Filters: Your search found 18 results.
Topics/Subjects:
Motion and forces  
Light and optics  
Learning Time:
10 to 30 minutes  
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Now showing results 1-10 of 18

In this science-based storybook, students Anita, Simon, and Dennis want to know why the sky isn't always blue. They learn that there's a lot more than air in the atmosphere, which can affect the colors we see in the sky. Four activities accompany... (View More)

This short (11:29 minutes) video features NASA scientists answering a set of student-designed questions related to NASA’s Global Precipitation Measurement satellite mission. The set of twelve questions were generated after students viewed... (View More)

Audience: Middle school, High school
Materials Cost: Free

This is an online game associated with activities during Solar Week, a twice-yearly event in March and October during which classrooms are able to interact with scientists studying the Sun. Outside of Solar Week, information, activities, and... (View More)

This is an online game associated with activities during Solar Week, a twice-yearly event in March and October during which classrooms are able to interact with scientists studying the Sun. Outside of Solar Week, information, activities, and... (View More)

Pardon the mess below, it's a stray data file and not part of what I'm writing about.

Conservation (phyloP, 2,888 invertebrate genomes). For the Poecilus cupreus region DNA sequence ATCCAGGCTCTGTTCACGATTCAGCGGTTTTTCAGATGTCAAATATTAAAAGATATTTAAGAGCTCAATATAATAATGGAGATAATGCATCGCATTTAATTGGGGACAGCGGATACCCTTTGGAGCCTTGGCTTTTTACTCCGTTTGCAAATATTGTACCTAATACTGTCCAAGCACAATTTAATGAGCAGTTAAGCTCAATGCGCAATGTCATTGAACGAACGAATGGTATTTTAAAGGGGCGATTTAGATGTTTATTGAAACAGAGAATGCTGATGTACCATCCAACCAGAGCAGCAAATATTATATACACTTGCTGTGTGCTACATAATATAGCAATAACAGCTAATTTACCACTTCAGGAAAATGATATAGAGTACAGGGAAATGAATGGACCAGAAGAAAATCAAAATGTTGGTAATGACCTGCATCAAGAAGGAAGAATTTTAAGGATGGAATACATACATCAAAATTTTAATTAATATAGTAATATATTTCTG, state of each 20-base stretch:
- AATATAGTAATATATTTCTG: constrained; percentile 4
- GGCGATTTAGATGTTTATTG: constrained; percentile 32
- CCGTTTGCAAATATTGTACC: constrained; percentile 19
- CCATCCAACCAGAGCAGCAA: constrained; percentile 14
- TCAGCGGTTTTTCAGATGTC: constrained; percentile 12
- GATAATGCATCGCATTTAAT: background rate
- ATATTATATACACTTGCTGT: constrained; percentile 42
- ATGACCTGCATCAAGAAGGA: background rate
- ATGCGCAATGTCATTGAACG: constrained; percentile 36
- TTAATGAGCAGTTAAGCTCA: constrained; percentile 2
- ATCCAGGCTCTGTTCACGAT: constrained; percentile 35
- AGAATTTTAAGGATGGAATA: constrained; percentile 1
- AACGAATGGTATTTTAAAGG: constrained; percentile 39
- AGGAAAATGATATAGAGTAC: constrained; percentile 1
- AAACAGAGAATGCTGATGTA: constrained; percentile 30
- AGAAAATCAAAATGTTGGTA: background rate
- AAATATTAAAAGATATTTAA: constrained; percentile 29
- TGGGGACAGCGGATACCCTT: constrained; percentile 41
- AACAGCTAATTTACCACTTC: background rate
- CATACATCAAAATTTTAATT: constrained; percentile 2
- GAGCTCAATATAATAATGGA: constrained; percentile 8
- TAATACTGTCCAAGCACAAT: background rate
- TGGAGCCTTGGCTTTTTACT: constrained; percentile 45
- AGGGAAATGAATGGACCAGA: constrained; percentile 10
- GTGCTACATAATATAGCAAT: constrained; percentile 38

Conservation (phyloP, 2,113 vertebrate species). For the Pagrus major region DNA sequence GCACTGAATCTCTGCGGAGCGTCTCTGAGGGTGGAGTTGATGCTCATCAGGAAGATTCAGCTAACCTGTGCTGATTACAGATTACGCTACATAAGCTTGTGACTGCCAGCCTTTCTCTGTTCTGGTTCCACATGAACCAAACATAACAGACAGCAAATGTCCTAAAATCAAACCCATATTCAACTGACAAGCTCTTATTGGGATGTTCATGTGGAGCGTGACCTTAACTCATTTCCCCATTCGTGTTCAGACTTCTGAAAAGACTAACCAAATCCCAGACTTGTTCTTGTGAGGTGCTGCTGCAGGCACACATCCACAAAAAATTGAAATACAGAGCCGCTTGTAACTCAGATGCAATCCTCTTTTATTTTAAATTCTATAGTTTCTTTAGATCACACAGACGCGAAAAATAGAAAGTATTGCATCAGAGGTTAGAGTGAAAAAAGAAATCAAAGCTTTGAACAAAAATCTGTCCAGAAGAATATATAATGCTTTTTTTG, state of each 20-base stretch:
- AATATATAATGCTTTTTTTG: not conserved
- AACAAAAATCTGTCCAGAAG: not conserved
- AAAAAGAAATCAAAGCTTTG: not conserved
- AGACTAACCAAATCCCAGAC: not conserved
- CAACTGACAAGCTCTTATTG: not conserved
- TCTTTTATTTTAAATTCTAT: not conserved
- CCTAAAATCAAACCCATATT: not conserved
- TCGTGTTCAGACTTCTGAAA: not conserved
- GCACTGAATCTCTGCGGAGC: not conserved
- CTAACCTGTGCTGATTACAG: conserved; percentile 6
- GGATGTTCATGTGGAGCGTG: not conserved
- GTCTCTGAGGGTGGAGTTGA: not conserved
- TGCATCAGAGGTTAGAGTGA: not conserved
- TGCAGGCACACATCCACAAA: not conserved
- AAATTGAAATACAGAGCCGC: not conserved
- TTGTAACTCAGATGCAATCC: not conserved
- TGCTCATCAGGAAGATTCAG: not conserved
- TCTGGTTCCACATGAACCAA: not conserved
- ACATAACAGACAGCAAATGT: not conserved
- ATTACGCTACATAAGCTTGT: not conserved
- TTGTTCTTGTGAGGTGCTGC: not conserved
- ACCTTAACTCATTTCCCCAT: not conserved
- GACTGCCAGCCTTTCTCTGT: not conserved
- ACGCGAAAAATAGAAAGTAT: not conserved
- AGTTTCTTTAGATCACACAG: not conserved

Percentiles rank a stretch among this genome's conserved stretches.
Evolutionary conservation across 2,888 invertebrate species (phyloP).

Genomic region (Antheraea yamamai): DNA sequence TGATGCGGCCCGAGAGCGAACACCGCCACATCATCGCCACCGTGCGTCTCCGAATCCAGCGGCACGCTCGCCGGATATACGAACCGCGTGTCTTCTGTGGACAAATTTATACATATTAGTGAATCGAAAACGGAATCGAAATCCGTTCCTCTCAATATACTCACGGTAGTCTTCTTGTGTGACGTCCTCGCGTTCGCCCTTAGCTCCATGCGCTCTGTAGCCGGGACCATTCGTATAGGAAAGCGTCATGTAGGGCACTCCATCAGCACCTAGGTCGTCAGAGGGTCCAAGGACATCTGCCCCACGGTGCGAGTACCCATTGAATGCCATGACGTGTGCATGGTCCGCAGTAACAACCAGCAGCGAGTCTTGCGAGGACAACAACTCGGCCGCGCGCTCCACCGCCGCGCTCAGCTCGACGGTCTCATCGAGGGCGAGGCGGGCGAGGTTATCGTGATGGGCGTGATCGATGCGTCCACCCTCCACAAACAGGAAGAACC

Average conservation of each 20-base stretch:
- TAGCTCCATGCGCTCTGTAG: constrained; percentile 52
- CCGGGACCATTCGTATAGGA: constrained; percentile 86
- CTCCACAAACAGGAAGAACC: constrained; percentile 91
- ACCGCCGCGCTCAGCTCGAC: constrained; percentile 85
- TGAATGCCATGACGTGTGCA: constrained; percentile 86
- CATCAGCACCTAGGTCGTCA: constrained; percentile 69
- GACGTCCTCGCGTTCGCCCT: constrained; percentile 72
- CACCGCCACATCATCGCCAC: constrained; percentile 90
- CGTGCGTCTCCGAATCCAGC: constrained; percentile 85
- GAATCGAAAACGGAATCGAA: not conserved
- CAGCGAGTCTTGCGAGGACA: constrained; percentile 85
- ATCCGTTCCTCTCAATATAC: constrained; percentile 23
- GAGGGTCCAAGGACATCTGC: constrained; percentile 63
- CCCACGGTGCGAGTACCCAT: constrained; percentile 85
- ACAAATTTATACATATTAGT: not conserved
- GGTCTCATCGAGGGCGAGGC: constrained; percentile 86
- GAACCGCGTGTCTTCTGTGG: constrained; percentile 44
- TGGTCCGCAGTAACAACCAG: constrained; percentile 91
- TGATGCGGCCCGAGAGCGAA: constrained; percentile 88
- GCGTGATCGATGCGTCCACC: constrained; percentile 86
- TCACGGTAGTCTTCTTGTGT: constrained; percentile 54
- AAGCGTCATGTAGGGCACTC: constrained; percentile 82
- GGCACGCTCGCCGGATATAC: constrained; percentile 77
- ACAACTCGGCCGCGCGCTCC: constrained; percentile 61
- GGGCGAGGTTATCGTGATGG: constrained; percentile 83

This comic addresses the question "What is color?" Using the Sun as an example, the comic discusses how visible light (white light) contains all the colors of the rainbow. It goes on to describe why our Sun is white, our sky is blue, and why sunsets... (View More)

This lesson includes a demonstration to show why the sky is blue and why sunsets and sunrises are orange. Learners will use scientific practices to investigate answers to questions involving the color of the sky, sunsets, the Sun, and oceans.... (View More)

Audience: Informal education

This interactive illustrates how images from space get to Earth and how we interpret the images. Users are encouraged to experiment with images to get a firm grasp of how scientists use color filters to interpret data. Click on the initial image at... (View More)

Audience: Informal education

In this activity about spectroscopy, learners build a spectroscope, learn about graphing spectra, and then identify elements in gas tubes using their spectra. The activity concludes as learners graph the spectra of different materials. Essential... (View More)

This is a lesson about the electromagnetic spectrum. Learners will read two pages of information about the electromagnetic spectrum and answer questions in an accompanying worksheet. This activity is from the Stanford Solar Center's All About the... (View More)

This is a game about light curves that will test your ability to figure out things about an asteroid from just a graph of its brightness. Astronomers use telescopes to collect light curves - measurements of the brightness of distant asteroids over... (View More)

Audience: Informal education
Materials Cost: Free
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